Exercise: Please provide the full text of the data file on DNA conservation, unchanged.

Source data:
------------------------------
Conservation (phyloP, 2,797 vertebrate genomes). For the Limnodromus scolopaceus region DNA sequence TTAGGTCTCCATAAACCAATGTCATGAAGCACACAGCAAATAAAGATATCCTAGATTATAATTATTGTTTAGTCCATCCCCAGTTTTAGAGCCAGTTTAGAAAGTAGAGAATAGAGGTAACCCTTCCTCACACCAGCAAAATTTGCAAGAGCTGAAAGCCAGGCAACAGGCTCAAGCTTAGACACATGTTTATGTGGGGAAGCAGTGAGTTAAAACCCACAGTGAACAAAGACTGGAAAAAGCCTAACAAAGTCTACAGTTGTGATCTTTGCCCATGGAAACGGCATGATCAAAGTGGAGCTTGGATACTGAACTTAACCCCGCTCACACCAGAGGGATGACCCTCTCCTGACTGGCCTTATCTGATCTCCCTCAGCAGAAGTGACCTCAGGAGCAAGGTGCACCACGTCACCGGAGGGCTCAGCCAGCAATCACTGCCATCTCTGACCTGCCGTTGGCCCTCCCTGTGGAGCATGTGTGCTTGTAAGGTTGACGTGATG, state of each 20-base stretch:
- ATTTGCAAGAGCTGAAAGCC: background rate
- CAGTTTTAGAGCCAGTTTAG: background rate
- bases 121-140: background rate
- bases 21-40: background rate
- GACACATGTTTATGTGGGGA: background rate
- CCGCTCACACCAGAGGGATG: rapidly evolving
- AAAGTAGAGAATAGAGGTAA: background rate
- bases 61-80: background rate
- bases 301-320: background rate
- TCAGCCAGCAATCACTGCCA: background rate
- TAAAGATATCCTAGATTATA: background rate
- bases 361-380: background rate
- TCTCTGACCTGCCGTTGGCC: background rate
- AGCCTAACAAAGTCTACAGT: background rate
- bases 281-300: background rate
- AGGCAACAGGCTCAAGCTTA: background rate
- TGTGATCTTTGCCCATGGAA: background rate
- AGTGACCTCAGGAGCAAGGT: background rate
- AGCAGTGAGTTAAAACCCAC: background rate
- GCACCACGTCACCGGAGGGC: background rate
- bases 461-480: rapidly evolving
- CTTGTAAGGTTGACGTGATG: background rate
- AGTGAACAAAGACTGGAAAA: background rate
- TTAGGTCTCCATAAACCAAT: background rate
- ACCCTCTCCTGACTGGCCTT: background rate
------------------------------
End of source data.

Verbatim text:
Conservation (phyloP, 2,797 vertebrate genomes). For the Limnodromus scolopaceus region DNA sequence TTAGGTCTCCATAAACCAATGTCATGAAGCACACAGCAAATAAAGATATCCTAGATTATAATTATTGTTTAGTCCATCCCCAGTTTTAGAGCCAGTTTAGAAAGTAGAGAATAGAGGTAACCCTTCCTCACACCAGCAAAATTTGCAAGAGCTGAAAGCCAGGCAACAGGCTCAAGCTTAGACACATGTTTATGTGGGGAAGCAGTGAGTTAAAACCCACAGTGAACAAAGACTGGAAAAAGCCTAACAAAGTCTACAGTTGTGATCTTTGCCCATGGAAACGGCATGATCAAAGTGGAGCTTGGATACTGAACTTAACCCCGCTCACACCAGAGGGATGACCCTCTCCTGACTGGCCTTATCTGATCTCCCTCAGCAGAAGTGACCTCAGGAGCAAGGTGCACCACGTCACCGGAGGGCTCAGCCAGCAATCACTGCCATCTCTGACCTGCCGTTGGCCCTCCCTGTGGAGCATGTGTGCTTGTAAGGTTGACGTGATG, state of each 20-base stretch:
- ATTTGCAAGAGCTGAAAGCC: background rate
- CAGTTTTAGAGCCAGTTTAG: background rate
- bases 121-140: background rate
- bases 21-40: background rate
- GACACATGTTTATGTGGGGA: background rate
- CCGCTCACACCAGAGGGATG: rapidly evolving
- AAAGTAGAGAATAGAGGTAA: background rate
- bases 61-80: background rate
- bases 301-320: background rate
- TCAGCCAGCAATCACTGCCA: background rate
- TAAAGATATCCTAGATTATA: background rate
- bases 361-380: background rate
- TCTCTGACCTGCCGTTGGCC: background rate
- AGCCTAACAAAGTCTACAGT: background rate
- bases 281-300: background rate
- AGGCAACAGGCTCAAGCTTA: background rate
- TGTGATCTTTGCCCATGGAA: background rate
- AGTGACCTCAGGAGCAAGGT: background rate
- AGCAGTGAGTTAAAACCCAC: background rate
- GCACCACGTCACCGGAGGGC: background rate
- bases 461-480: rapidly evolving
- CTTGTAAGGTTGACGTGATG: background rate
- AGTGAACAAAGACTGGAAAA: background rate
- TTAGGTCTCCATAAACCAAT: background rate
- ACCCTCTCCTGACTGGCCTT: background rate